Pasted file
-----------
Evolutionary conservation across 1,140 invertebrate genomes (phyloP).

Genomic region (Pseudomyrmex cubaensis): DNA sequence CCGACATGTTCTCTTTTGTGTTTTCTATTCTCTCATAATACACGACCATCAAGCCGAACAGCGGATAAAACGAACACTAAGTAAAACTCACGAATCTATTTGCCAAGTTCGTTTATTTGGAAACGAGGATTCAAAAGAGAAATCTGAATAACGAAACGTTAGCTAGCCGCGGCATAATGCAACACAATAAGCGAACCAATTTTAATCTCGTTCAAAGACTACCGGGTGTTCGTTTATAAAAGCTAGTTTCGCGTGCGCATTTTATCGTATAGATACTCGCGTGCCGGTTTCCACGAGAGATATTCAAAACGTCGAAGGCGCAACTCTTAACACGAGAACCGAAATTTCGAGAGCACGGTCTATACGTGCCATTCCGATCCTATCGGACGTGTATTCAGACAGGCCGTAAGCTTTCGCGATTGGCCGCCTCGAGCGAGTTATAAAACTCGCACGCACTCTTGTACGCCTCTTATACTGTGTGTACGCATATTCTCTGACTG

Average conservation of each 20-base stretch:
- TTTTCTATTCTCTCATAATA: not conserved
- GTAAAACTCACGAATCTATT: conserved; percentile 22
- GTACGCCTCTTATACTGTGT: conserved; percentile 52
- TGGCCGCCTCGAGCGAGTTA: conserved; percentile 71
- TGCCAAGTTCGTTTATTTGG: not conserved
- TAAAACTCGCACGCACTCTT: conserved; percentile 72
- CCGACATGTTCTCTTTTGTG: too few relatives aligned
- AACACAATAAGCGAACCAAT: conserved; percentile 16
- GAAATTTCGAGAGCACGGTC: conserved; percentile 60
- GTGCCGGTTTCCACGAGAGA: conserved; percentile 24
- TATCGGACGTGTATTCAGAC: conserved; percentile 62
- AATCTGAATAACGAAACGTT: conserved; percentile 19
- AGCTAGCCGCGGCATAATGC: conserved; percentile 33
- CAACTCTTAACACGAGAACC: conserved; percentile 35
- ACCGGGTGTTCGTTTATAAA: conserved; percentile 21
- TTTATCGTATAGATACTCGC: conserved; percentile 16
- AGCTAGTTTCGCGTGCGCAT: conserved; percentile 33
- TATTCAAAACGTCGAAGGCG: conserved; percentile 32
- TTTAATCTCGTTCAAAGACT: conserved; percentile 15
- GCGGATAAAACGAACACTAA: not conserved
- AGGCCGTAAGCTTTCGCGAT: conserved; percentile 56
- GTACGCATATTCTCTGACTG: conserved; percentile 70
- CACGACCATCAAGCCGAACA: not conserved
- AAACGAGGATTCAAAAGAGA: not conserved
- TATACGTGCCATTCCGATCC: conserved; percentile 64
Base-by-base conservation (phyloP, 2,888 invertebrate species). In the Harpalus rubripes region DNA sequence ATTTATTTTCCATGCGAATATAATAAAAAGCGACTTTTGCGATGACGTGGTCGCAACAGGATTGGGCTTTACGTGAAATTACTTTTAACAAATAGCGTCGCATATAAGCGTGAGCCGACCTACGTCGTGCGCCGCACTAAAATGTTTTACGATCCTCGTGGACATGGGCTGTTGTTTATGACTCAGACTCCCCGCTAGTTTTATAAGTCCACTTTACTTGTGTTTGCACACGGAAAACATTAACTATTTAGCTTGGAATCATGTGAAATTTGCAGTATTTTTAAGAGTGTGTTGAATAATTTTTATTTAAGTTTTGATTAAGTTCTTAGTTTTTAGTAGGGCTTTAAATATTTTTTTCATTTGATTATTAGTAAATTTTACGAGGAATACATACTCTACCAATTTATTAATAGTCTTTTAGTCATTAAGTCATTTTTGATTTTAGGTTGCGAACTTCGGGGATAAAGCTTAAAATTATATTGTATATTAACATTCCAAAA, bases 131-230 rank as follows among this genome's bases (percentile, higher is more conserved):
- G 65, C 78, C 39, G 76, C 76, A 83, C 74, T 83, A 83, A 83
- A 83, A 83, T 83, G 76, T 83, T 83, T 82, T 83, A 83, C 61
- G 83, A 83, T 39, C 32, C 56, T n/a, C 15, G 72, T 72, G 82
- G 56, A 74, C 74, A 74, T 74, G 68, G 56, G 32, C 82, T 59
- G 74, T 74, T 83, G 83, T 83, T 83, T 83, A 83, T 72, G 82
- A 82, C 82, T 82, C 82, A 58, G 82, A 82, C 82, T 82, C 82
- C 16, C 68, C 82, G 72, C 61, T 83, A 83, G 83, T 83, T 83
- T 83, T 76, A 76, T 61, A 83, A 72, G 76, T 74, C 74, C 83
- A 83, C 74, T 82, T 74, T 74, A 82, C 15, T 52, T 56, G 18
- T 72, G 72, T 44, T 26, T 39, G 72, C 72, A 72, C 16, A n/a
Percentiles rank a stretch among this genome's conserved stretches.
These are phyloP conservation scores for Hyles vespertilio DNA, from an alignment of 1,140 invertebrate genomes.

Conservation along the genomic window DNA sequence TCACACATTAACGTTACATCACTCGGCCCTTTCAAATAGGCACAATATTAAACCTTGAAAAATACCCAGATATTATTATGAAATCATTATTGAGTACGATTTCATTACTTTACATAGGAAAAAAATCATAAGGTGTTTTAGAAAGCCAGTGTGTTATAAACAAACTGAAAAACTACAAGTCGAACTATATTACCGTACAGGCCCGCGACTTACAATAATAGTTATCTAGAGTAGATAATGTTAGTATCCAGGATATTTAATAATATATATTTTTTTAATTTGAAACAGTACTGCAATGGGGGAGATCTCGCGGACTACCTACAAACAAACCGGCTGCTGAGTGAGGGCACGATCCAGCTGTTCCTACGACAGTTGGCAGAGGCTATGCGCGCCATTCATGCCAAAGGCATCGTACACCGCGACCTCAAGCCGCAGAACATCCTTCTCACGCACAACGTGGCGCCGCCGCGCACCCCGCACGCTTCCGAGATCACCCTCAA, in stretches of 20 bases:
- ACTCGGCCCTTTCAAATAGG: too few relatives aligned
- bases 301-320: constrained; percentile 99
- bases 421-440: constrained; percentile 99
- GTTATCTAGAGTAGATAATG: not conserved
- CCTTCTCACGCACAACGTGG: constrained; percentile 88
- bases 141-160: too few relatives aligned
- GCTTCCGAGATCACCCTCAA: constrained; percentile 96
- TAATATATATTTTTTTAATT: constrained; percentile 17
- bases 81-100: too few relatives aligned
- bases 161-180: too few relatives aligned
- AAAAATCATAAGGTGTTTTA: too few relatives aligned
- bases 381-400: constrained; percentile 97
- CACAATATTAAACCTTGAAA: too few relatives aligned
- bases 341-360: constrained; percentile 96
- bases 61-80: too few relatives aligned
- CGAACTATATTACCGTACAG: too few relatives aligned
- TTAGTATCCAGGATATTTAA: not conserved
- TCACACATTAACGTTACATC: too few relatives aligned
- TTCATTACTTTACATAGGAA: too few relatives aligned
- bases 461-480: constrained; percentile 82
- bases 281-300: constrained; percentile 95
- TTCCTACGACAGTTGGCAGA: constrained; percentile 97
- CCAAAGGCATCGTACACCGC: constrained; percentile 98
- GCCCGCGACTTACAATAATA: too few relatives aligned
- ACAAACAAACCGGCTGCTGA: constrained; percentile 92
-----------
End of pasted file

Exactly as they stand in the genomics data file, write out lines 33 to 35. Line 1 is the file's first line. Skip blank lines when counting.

- G 56, A 74, C 74, A 74, T 74, G 68, G 56, G 32, C 82, T 59
- G 74, T 74, T 83, G 83, T 83, T 83, T 83, A 83, T 72, G 82
- A 82, C 82, T 82, C 82, A 58, G 82, A 82, C 82, T 82, C 82